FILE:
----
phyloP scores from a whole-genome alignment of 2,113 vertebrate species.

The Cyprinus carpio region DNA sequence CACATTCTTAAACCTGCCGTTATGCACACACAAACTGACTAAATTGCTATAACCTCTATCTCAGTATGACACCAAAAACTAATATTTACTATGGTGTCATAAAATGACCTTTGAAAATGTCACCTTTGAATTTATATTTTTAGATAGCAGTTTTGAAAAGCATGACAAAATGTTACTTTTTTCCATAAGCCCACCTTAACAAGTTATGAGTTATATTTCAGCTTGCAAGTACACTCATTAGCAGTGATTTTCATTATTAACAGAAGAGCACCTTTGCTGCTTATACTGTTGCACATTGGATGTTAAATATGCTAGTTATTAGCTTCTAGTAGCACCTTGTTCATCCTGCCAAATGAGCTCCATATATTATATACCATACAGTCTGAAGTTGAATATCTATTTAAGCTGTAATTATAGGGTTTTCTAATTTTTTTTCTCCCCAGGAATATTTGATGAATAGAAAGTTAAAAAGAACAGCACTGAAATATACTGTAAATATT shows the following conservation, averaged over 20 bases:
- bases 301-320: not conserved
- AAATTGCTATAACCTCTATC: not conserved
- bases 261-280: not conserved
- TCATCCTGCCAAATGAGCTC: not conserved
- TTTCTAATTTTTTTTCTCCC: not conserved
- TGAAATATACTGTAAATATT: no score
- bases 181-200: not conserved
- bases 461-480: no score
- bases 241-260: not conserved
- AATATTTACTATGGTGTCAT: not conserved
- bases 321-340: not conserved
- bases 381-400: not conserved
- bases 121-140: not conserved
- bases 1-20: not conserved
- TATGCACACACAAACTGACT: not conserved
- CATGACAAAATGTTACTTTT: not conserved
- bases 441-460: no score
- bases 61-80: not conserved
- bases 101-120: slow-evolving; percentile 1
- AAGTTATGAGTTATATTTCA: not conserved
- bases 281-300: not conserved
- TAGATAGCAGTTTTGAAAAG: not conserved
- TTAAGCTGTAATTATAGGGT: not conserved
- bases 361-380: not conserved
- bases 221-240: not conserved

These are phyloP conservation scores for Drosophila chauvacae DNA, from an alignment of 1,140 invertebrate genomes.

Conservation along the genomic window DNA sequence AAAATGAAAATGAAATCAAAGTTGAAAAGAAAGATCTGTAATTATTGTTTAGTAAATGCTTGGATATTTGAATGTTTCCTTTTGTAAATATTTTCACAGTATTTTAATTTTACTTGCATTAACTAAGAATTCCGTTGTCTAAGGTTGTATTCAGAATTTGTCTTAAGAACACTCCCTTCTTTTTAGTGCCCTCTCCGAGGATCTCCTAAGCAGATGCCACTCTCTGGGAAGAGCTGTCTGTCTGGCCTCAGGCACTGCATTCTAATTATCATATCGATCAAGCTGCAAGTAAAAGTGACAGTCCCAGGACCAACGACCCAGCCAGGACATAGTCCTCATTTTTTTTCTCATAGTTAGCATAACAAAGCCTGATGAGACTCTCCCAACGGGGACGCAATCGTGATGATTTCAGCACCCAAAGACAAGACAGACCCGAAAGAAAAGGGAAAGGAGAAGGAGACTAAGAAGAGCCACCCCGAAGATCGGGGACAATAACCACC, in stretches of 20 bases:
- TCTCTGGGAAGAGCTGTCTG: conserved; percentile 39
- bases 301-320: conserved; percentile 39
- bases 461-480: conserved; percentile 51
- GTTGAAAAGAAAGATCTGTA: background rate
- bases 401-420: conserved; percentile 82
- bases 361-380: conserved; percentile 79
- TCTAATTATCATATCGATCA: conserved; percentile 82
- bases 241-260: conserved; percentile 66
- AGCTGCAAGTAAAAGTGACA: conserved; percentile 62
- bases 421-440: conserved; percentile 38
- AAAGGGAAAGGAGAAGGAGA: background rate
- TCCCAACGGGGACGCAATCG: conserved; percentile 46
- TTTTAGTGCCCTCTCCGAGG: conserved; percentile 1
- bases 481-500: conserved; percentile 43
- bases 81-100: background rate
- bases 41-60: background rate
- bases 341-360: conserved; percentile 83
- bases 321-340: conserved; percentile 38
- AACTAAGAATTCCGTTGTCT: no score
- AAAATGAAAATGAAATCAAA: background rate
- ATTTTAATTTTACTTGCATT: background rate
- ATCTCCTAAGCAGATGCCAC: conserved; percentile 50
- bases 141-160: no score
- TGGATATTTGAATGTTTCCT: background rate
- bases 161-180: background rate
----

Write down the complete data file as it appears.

phyloP scores from a whole-genome alignment of 2,113 vertebrate species.

The Cyprinus carpio region DNA sequence CACATTCTTAAACCTGCCGTTATGCACACACAAACTGACTAAATTGCTATAACCTCTATCTCAGTATGACACCAAAAACTAATATTTACTATGGTGTCATAAAATGACCTTTGAAAATGTCACCTTTGAATTTATATTTTTAGATAGCAGTTTTGAAAAGCATGACAAAATGTTACTTTTTTCCATAAGCCCACCTTAACAAGTTATGAGTTATATTTCAGCTTGCAAGTACACTCATTAGCAGTGATTTTCATTATTAACAGAAGAGCACCTTTGCTGCTTATACTGTTGCACATTGGATGTTAAATATGCTAGTTATTAGCTTCTAGTAGCACCTTGTTCATCCTGCCAAATGAGCTCCATATATTATATACCATACAGTCTGAAGTTGAATATCTATTTAAGCTGTAATTATAGGGTTTTCTAATTTTTTTTCTCCCCAGGAATATTTGATGAATAGAAAGTTAAAAAGAACAGCACTGAAATATACTGTAAATATT shows the following conservation, averaged over 20 bases:
- bases 301-320: not conserved
- AAATTGCTATAACCTCTATC: not conserved
- bases 261-280: not conserved
- TCATCCTGCCAAATGAGCTC: not conserved
- TTTCTAATTTTTTTTCTCCC: not conserved
- TGAAATATACTGTAAATATT: no score
- bases 181-200: not conserved
- bases 461-480: no score
- bases 241-260: not conserved
- AATATTTACTATGGTGTCAT: not conserved
- bases 321-340: not conserved
- bases 381-400: not conserved
- bases 121-140: not conserved
- bases 1-20: not conserved
- TATGCACACACAAACTGACT: not conserved
- CATGACAAAATGTTACTTTT: not conserved
- bases 441-460: no score
- bases 61-80: not conserved
- bases 101-120: slow-evolving; percentile 1
- AAGTTATGAGTTATATTTCA: not conserved
- bases 281-300: not conserved
- TAGATAGCAGTTTTGAAAAG: not conserved
- TTAAGCTGTAATTATAGGGT: not conserved
- bases 361-380: not conserved
- bases 221-240: not conserved

These are phyloP conservation scores for Drosophila chauvacae DNA, from an alignment of 1,140 invertebrate genomes.

Conservation along the genomic window DNA sequence AAAATGAAAATGAAATCAAAGTTGAAAAGAAAGATCTGTAATTATTGTTTAGTAAATGCTTGGATATTTGAATGTTTCCTTTTGTAAATATTTTCACAGTATTTTAATTTTACTTGCATTAACTAAGAATTCCGTTGTCTAAGGTTGTATTCAGAATTTGTCTTAAGAACACTCCCTTCTTTTTAGTGCCCTCTCCGAGGATCTCCTAAGCAGATGCCACTCTCTGGGAAGAGCTGTCTGTCTGGCCTCAGGCACTGCATTCTAATTATCATATCGATCAAGCTGCAAGTAAAAGTGACAGTCCCAGGACCAACGACCCAGCCAGGACATAGTCCTCATTTTTTTTCTCATAGTTAGCATAACAAAGCCTGATGAGACTCTCCCAACGGGGACGCAATCGTGATGATTTCAGCACCCAAAGACAAGACAGACCCGAAAGAAAAGGGAAAGGAGAAGGAGACTAAGAAGAGCCACCCCGAAGATCGGGGACAATAACCACC, in stretches of 20 bases:
- TCTCTGGGAAGAGCTGTCTG: conserved; percentile 39
- bases 301-320: conserved; percentile 39
- bases 461-480: conserved; percentile 51
- GTTGAAAAGAAAGATCTGTA: background rate
- bases 401-420: conserved; percentile 82
- bases 361-380: conserved; percentile 79
- TCTAATTATCATATCGATCA: conserved; percentile 82
- bases 241-260: conserved; percentile 66
- AGCTGCAAGTAAAAGTGACA: conserved; percentile 62
- bases 421-440: conserved; percentile 38
- AAAGGGAAAGGAGAAGGAGA: background rate
- TCCCAACGGGGACGCAATCG: conserved; percentile 46
- TTTTAGTGCCCTCTCCGAGG: conserved; percentile 1
- bases 481-500: conserved; percentile 43
- bases 81-100: background rate
- bases 41-60: background rate
- bases 341-360: conserved; percentile 83
- bases 321-340: conserved; percentile 38
- AACTAAGAATTCCGTTGTCT: no score
- AAAATGAAAATGAAATCAAA: background rate
- ATTTTAATTTTACTTGCATT: background rate
- ATCTCCTAAGCAGATGCCAC: conserved; percentile 50
- bases 141-160: no score
- TGGATATTTGAATGTTTCCT: background rate
- bases 161-180: background rate